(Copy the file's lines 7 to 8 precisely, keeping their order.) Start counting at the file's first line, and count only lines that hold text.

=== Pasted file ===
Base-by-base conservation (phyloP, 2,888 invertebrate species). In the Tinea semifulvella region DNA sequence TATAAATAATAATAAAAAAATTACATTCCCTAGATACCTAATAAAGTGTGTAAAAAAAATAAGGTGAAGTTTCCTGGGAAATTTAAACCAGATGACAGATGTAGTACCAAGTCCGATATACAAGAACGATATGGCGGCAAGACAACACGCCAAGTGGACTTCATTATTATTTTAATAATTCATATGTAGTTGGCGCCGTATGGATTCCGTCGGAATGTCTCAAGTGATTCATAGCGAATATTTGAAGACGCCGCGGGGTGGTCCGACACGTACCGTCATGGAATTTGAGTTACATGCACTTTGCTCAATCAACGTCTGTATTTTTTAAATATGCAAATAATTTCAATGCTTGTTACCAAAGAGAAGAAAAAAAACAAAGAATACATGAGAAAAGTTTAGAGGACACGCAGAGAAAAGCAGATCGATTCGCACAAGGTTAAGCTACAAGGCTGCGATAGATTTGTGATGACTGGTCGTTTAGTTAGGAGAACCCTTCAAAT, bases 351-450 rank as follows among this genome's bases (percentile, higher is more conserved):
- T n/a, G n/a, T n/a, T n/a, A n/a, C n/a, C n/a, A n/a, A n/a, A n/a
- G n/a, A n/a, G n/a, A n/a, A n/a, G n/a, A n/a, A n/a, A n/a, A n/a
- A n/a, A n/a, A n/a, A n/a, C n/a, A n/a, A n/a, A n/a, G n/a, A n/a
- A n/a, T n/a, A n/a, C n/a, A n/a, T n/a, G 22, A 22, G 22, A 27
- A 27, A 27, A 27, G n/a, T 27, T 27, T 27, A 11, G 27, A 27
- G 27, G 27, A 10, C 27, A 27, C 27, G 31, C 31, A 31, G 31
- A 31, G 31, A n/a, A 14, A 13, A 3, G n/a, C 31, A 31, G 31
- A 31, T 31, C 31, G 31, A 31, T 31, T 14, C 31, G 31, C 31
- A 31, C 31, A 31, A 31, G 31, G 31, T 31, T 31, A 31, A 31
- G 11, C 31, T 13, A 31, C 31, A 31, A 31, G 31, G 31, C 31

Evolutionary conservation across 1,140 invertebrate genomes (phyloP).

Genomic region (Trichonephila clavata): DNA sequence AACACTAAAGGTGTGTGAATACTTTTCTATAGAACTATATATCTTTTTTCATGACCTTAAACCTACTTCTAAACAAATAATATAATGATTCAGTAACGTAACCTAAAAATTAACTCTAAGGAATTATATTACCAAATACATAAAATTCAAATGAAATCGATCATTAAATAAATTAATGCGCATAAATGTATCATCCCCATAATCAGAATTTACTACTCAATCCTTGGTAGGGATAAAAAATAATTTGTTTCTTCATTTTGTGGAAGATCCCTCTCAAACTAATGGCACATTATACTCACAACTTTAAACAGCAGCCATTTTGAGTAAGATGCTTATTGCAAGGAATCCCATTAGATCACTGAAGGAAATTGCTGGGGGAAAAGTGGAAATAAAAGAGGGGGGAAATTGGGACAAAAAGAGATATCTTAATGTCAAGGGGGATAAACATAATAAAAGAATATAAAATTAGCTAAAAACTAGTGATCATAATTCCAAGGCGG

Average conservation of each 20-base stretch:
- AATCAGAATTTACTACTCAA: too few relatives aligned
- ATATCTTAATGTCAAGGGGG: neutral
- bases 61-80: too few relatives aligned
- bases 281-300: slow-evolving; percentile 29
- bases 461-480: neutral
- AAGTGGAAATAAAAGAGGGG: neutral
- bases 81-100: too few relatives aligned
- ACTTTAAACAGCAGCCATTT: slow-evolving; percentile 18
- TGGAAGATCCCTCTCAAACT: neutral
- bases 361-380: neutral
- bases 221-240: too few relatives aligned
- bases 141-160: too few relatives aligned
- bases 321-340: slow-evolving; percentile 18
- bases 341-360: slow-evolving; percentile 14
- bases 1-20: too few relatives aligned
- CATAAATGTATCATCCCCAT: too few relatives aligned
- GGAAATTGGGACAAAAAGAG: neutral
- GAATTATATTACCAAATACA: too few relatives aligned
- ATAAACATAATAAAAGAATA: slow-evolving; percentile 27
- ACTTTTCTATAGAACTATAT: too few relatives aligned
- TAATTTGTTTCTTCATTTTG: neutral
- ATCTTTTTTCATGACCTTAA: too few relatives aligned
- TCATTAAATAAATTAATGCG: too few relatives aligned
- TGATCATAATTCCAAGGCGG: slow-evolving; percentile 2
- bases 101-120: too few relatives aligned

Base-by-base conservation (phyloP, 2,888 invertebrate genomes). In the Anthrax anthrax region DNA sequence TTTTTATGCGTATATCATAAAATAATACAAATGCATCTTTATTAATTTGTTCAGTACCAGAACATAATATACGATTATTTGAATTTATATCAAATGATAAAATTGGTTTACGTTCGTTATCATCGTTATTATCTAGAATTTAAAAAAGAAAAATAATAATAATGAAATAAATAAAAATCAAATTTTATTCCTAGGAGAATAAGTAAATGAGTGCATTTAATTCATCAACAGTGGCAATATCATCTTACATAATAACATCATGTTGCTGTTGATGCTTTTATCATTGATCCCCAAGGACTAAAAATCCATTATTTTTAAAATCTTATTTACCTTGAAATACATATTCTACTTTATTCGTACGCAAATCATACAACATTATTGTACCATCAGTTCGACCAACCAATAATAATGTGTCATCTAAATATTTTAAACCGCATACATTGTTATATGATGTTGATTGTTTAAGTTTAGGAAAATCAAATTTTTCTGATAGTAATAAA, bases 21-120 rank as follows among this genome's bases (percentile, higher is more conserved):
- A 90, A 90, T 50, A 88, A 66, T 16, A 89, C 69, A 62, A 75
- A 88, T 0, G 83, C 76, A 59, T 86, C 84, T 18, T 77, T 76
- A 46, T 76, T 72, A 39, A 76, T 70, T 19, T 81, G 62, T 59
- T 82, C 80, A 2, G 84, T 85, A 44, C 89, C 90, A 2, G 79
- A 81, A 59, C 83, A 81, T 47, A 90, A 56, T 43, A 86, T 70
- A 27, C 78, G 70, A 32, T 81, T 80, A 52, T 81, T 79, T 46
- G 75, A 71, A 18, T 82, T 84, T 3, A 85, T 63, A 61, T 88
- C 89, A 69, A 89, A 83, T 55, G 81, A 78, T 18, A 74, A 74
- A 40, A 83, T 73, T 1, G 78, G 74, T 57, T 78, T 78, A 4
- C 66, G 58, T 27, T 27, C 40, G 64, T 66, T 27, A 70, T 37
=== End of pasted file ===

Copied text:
- G 27, G 27, A 10, C 27, A 27, C 27, G 31, C 31, A 31, G 31
- A 31, G 31, A n/a, A 14, A 13, A 3, G n/a, C 31, A 31, G 31